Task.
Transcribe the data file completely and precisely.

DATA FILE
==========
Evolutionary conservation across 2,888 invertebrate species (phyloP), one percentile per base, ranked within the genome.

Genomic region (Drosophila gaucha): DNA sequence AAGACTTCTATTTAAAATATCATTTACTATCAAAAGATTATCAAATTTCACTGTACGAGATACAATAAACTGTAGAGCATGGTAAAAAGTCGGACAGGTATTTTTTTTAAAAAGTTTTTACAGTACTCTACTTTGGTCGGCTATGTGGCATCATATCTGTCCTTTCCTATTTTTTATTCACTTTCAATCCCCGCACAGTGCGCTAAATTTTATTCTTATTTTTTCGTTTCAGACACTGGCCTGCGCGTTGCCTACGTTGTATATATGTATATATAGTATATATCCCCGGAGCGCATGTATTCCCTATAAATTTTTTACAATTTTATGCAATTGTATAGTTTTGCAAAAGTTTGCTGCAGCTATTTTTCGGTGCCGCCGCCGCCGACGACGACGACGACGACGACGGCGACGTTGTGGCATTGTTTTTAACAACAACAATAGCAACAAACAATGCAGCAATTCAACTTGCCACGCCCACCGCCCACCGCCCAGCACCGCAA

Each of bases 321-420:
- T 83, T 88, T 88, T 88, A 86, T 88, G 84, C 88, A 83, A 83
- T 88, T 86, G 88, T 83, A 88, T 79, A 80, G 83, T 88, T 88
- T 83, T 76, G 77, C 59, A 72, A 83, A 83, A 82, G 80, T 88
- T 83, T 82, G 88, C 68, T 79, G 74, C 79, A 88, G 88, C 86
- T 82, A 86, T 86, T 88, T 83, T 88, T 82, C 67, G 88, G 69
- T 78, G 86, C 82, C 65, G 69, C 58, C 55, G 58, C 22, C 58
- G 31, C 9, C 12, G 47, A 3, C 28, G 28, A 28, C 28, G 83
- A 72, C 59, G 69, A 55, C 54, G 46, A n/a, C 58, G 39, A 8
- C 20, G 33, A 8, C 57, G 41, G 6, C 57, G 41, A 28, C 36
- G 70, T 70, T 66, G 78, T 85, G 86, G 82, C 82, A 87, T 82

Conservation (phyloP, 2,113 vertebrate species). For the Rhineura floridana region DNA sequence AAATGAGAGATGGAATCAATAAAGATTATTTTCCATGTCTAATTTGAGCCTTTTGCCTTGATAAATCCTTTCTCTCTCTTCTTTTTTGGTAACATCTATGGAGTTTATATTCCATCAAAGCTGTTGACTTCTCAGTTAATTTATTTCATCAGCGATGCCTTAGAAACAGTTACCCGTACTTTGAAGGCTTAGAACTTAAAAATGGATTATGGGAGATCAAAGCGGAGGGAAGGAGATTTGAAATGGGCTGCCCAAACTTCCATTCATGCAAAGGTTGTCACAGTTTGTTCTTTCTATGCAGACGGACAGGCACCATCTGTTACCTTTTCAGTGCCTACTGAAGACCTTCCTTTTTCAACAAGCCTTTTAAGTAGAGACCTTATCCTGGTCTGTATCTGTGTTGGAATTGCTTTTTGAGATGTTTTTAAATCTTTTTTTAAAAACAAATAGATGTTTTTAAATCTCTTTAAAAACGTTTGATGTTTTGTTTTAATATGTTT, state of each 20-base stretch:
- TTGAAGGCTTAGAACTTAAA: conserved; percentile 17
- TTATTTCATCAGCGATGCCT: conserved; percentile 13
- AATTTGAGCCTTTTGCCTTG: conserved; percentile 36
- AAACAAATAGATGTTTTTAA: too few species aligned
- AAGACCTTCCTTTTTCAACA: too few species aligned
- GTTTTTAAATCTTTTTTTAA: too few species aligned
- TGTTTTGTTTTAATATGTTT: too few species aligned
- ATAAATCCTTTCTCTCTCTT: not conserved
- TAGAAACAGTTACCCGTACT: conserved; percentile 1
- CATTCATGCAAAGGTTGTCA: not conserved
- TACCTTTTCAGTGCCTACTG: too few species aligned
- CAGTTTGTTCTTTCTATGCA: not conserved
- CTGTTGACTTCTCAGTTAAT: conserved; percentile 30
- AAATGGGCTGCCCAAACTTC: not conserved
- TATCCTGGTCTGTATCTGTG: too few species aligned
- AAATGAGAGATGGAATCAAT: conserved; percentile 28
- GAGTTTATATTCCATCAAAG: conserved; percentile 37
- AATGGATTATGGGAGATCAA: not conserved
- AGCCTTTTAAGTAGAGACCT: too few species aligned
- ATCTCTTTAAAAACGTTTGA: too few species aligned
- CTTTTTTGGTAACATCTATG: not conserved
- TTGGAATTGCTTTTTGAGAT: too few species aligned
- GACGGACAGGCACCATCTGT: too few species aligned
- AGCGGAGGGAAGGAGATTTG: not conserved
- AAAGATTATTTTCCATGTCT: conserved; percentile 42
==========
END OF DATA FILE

Evolutionary conservation across 2,888 invertebrate species (phyloP), one percentile per base, ranked within the genome.

Genomic region (Drosophila gaucha): DNA sequence AAGACTTCTATTTAAAATATCATTTACTATCAAAAGATTATCAAATTTCACTGTACGAGATACAATAAACTGTAGAGCATGGTAAAAAGTCGGACAGGTATTTTTTTTAAAAAGTTTTTACAGTACTCTACTTTGGTCGGCTATGTGGCATCATATCTGTCCTTTCCTATTTTTTATTCACTTTCAATCCCCGCACAGTGCGCTAAATTTTATTCTTATTTTTTCGTTTCAGACACTGGCCTGCGCGTTGCCTACGTTGTATATATGTATATATAGTATATATCCCCGGAGCGCATGTATTCCCTATAAATTTTTTACAATTTTATGCAATTGTATAGTTTTGCAAAAGTTTGCTGCAGCTATTTTTCGGTGCCGCCGCCGCCGACGACGACGACGACGACGACGGCGACGTTGTGGCATTGTTTTTAACAACAACAATAGCAACAAACAATGCAGCAATTCAACTTGCCACGCCCACCGCCCACCGCCCAGCACCGCAA

Each of bases 321-420:
- T 83, T 88, T 88, T 88, A 86, T 88, G 84, C 88, A 83, A 83
- T 88, T 86, G 88, T 83, A 88, T 79, A 80, G 83, T 88, T 88
- T 83, T 76, G 77, C 59, A 72, A 83, A 83, A 82, G 80, T 88
- T 83, T 82, G 88, C 68, T 79, G 74, C 79, A 88, G 88, C 86
- T 82, A 86, T 86, T 88, T 83, T 88, T 82, C 67, G 88, G 69
- T 78, G 86, C 82, C 65, G 69, C 58, C 55, G 58, C 22, C 58
- G 31, C 9, C 12, G 47, A 3, C 28, G 28, A 28, C 28, G 83
- A 72, C 59, G 69, A 55, C 54, G 46, A n/a, C 58, G 39, A 8
- C 20, G 33, A 8, C 57, G 41, G 6, C 57, G 41, A 28, C 36
- G 70, T 70, T 66, G 78, T 85, G 86, G 82, C 82, A 87, T 82

Conservation (phyloP, 2,113 vertebrate species). For the Rhineura floridana region DNA sequence AAATGAGAGATGGAATCAATAAAGATTATTTTCCATGTCTAATTTGAGCCTTTTGCCTTGATAAATCCTTTCTCTCTCTTCTTTTTTGGTAACATCTATGGAGTTTATATTCCATCAAAGCTGTTGACTTCTCAGTTAATTTATTTCATCAGCGATGCCTTAGAAACAGTTACCCGTACTTTGAAGGCTTAGAACTTAAAAATGGATTATGGGAGATCAAAGCGGAGGGAAGGAGATTTGAAATGGGCTGCCCAAACTTCCATTCATGCAAAGGTTGTCACAGTTTGTTCTTTCTATGCAGACGGACAGGCACCATCTGTTACCTTTTCAGTGCCTACTGAAGACCTTCCTTTTTCAACAAGCCTTTTAAGTAGAGACCTTATCCTGGTCTGTATCTGTGTTGGAATTGCTTTTTGAGATGTTTTTAAATCTTTTTTTAAAAACAAATAGATGTTTTTAAATCTCTTTAAAAACGTTTGATGTTTTGTTTTAATATGTTT, state of each 20-base stretch:
- TTGAAGGCTTAGAACTTAAA: conserved; percentile 17
- TTATTTCATCAGCGATGCCT: conserved; percentile 13
- AATTTGAGCCTTTTGCCTTG: conserved; percentile 36
- AAACAAATAGATGTTTTTAA: too few species aligned
- AAGACCTTCCTTTTTCAACA: too few species aligned
- GTTTTTAAATCTTTTTTTAA: too few species aligned
- TGTTTTGTTTTAATATGTTT: too few species aligned
- ATAAATCCTTTCTCTCTCTT: not conserved
- TAGAAACAGTTACCCGTACT: conserved; percentile 1
- CATTCATGCAAAGGTTGTCA: not conserved
- TACCTTTTCAGTGCCTACTG: too few species aligned
- CAGTTTGTTCTTTCTATGCA: not conserved
- CTGTTGACTTCTCAGTTAAT: conserved; percentile 30
- AAATGGGCTGCCCAAACTTC: not conserved
- TATCCTGGTCTGTATCTGTG: too few species aligned
- AAATGAGAGATGGAATCAAT: conserved; percentile 28
- GAGTTTATATTCCATCAAAG: conserved; percentile 37
- AATGGATTATGGGAGATCAA: not conserved
- AGCCTTTTAAGTAGAGACCT: too few species aligned
- ATCTCTTTAAAAACGTTTGA: too few species aligned
- CTTTTTTGGTAACATCTATG: not conserved
- TTGGAATTGCTTTTTGAGAT: too few species aligned
- GACGGACAGGCACCATCTGT: too few species aligned
- AGCGGAGGGAAGGAGATTTG: not conserved
- AAAGATTATTTTCCATGTCT: conserved; percentile 42